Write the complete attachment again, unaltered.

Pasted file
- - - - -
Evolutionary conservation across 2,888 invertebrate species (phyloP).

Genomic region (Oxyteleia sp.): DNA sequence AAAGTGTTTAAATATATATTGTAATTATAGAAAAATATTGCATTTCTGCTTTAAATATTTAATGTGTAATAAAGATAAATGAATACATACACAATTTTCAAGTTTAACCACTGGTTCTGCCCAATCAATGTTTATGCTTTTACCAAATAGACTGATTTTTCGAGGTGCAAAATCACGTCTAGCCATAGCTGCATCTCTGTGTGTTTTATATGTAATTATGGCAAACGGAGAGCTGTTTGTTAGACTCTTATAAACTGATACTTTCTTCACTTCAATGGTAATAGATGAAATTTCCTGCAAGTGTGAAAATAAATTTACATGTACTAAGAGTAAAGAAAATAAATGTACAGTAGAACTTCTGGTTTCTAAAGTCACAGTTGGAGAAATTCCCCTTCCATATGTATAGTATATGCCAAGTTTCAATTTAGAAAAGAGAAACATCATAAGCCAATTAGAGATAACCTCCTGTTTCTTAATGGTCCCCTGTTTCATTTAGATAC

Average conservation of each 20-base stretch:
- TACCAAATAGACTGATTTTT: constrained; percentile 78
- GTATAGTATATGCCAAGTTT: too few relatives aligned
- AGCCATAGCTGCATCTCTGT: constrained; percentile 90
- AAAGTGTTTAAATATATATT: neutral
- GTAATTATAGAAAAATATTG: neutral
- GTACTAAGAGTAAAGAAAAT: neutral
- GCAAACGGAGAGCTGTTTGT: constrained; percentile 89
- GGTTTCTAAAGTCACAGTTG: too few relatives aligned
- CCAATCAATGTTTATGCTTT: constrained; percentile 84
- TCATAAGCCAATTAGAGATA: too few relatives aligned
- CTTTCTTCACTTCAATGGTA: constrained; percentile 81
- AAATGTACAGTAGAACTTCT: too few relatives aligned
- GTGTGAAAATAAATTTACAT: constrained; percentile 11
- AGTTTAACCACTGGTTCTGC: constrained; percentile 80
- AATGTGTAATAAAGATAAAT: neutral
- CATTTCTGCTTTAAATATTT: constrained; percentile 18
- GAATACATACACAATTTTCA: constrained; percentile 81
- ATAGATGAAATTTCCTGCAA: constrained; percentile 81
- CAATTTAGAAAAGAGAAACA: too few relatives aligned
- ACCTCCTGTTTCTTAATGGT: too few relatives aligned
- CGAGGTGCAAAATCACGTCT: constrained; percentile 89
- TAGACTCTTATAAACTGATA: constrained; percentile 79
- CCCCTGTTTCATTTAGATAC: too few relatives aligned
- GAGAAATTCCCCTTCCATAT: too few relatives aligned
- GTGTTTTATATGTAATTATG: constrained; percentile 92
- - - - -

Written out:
Evolutionary conservation across 2,888 invertebrate species (phyloP).

Genomic region (Oxyteleia sp.): DNA sequence AAAGTGTTTAAATATATATTGTAATTATAGAAAAATATTGCATTTCTGCTTTAAATATTTAATGTGTAATAAAGATAAATGAATACATACACAATTTTCAAGTTTAACCACTGGTTCTGCCCAATCAATGTTTATGCTTTTACCAAATAGACTGATTTTTCGAGGTGCAAAATCACGTCTAGCCATAGCTGCATCTCTGTGTGTTTTATATGTAATTATGGCAAACGGAGAGCTGTTTGTTAGACTCTTATAAACTGATACTTTCTTCACTTCAATGGTAATAGATGAAATTTCCTGCAAGTGTGAAAATAAATTTACATGTACTAAGAGTAAAGAAAATAAATGTACAGTAGAACTTCTGGTTTCTAAAGTCACAGTTGGAGAAATTCCCCTTCCATATGTATAGTATATGCCAAGTTTCAATTTAGAAAAGAGAAACATCATAAGCCAATTAGAGATAACCTCCTGTTTCTTAATGGTCCCCTGTTTCATTTAGATAC

Average conservation of each 20-base stretch:
- TACCAAATAGACTGATTTTT: constrained; percentile 78
- GTATAGTATATGCCAAGTTT: too few relatives aligned
- AGCCATAGCTGCATCTCTGT: constrained; percentile 90
- AAAGTGTTTAAATATATATT: neutral
- GTAATTATAGAAAAATATTG: neutral
- GTACTAAGAGTAAAGAAAAT: neutral
- GCAAACGGAGAGCTGTTTGT: constrained; percentile 89
- GGTTTCTAAAGTCACAGTTG: too few relatives aligned
- CCAATCAATGTTTATGCTTT: constrained; percentile 84
- TCATAAGCCAATTAGAGATA: too few relatives aligned
- CTTTCTTCACTTCAATGGTA: constrained; percentile 81
- AAATGTACAGTAGAACTTCT: too few relatives aligned
- GTGTGAAAATAAATTTACAT: constrained; percentile 11
- AGTTTAACCACTGGTTCTGC: constrained; percentile 80
- AATGTGTAATAAAGATAAAT: neutral
- CATTTCTGCTTTAAATATTT: constrained; percentile 18
- GAATACATACACAATTTTCA: constrained; percentile 81
- ATAGATGAAATTTCCTGCAA: constrained; percentile 81
- CAATTTAGAAAAGAGAAACA: too few relatives aligned
- ACCTCCTGTTTCTTAATGGT: too few relatives aligned
- CGAGGTGCAAAATCACGTCT: constrained; percentile 89
- TAGACTCTTATAAACTGATA: constrained; percentile 79
- CCCCTGTTTCATTTAGATAC: too few relatives aligned
- GAGAAATTCCCCTTCCATAT: too few relatives aligned
- GTGTTTTATATGTAATTATG: constrained; percentile 92